Look for Warning Signs to Prevent Child Abuse
Children’s Hospital & Medical Center and Project Harmony join with families and communities across the country in marking April as National Child Abuse Prevention Month. While there appears to be an overall decline in abuse nationwide, there has been an increase in abusive head trauma, formerly known as Shaken Baby Syndrome.
“Locally, we have seen a slight decrease in non-accidental trauma. However, we find it disturbing to see that the most severe injuries, abusive head trauma, have risen from previous years,” says Suzanne Haney, MD, medical director of the Children’s Advocacy Team and Project Harmony in Omaha.
In 2011, 30 children were admitted to Children’s Hospital & Medical Center for treatment of injuries related to non-accidental trauma or abuse. The number was just slightly higher in 2010 with 32 children requiring hospitalization. Three children over the course of these two years did not survive their injuries. All three suffered abusive head trauma.
“This is a leading cause of death in instances of abuse,” says Dr. Haney.
Many more children suffer physical and emotional injuries that do not require hospital care. Project Harmony helps approximately 2,200 children and teenagers each year as they deal with the aftermath of physical or sexual abuse, or neglect.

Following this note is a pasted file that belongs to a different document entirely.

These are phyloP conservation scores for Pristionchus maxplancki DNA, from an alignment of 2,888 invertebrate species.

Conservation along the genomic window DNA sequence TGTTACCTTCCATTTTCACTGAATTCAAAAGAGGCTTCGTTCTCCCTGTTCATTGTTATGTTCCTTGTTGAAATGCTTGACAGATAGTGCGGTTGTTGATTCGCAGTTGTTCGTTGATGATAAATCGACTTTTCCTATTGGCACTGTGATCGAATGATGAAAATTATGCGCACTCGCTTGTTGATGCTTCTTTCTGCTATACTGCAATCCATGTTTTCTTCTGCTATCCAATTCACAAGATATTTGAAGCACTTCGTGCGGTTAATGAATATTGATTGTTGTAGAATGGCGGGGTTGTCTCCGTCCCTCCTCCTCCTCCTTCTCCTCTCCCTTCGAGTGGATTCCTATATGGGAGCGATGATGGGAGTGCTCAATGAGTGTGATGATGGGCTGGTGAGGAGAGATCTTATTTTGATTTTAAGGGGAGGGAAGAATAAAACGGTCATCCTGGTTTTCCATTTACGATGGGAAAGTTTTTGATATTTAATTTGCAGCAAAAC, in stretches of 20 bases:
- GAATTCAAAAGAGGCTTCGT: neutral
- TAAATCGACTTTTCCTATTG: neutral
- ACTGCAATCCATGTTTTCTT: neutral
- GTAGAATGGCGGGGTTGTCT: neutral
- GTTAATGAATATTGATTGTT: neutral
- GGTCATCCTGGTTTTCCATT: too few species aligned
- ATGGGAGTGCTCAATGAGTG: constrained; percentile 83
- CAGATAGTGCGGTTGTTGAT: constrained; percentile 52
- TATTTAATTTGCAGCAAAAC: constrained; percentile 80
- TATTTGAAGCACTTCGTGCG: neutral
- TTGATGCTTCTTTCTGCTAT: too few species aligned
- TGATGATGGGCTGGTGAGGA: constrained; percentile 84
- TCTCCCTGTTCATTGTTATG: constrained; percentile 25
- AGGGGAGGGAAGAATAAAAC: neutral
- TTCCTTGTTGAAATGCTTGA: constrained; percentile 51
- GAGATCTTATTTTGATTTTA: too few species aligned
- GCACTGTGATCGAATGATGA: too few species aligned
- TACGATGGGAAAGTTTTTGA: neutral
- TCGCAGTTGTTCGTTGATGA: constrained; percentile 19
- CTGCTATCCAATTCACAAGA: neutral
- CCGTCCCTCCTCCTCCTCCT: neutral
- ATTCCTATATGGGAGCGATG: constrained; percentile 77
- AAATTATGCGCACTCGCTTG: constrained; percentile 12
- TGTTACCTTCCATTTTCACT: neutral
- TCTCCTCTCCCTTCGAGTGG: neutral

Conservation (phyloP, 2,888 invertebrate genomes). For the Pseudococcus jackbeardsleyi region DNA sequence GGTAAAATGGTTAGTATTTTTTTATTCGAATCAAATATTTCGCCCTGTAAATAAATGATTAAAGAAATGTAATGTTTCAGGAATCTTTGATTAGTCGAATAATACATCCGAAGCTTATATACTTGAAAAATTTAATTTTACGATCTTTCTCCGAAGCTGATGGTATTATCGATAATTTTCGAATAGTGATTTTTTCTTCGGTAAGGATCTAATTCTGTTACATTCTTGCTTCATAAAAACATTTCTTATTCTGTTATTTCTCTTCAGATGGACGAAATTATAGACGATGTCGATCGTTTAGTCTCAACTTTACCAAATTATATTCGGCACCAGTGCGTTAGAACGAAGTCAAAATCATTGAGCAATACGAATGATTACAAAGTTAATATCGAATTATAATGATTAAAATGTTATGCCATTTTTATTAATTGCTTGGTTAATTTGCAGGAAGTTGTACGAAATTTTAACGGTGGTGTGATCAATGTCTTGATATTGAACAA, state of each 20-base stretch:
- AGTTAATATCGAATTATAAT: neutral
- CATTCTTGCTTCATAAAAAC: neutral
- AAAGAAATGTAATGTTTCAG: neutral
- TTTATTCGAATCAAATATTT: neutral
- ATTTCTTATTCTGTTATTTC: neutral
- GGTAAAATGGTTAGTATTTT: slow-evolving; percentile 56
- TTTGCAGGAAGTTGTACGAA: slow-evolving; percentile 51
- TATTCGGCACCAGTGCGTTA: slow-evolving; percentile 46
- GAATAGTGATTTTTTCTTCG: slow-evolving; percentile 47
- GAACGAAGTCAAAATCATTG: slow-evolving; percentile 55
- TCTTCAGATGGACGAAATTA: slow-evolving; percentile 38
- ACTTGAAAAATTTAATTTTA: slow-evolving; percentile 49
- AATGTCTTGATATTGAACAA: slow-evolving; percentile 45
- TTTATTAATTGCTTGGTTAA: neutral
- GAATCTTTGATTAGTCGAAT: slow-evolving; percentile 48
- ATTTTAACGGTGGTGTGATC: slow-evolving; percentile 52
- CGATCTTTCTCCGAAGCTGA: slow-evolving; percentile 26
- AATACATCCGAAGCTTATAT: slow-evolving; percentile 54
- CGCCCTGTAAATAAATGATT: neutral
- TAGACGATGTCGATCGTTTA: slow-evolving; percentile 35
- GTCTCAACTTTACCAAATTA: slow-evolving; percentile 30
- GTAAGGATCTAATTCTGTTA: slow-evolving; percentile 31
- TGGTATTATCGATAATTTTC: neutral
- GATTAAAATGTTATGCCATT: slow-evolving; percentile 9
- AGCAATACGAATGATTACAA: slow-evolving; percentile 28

A non-profit organization based in Omaha, Project Harmony is focused on tending to a child’s emotional and physical needs as law enforcement proceeds with an investigation.
“Talking about abuse can be very difficult. No one wants to acknowledge that it happens, but we have to be aware, and we have to help educate families if we want to make a difference,” says Dr. Haney.
A number of risk factors can increase the potential for abuse:
- • Mental health problems
- • Substance abuse
- • Very young parental age
- • Lack of understanding about how to care for a child
- • Lack of empathy for the child
- • Lack of bonding with the child
- • Poor coping skills, a sense of feeling overwhelmed
- • Family stress
Dr. Haney says it’s normal for parents to become frustrated from time to time. After all, raising a child is a challenging job. But, she points out, it is not normal to step over the line.
“Parents and caregivers should not be afraid to ask for help from other family members or friends. Additionally, support your loved ones and check on them, especially if they’ve been stressed or overwhelmed. These social connections can help prevent what could be a catastrophic moment for everyone involved,” she says.
Dr. Suzanne Haney is the only board-certified child abuse specialist in Nebraska. She serves as medical director for Project Harmony and the Children’s Advocacy Team at Children’s Hospital & Medical Center. She is also an assistant professor at the University of Nebraska Medical Center and Creighton University Medical Center.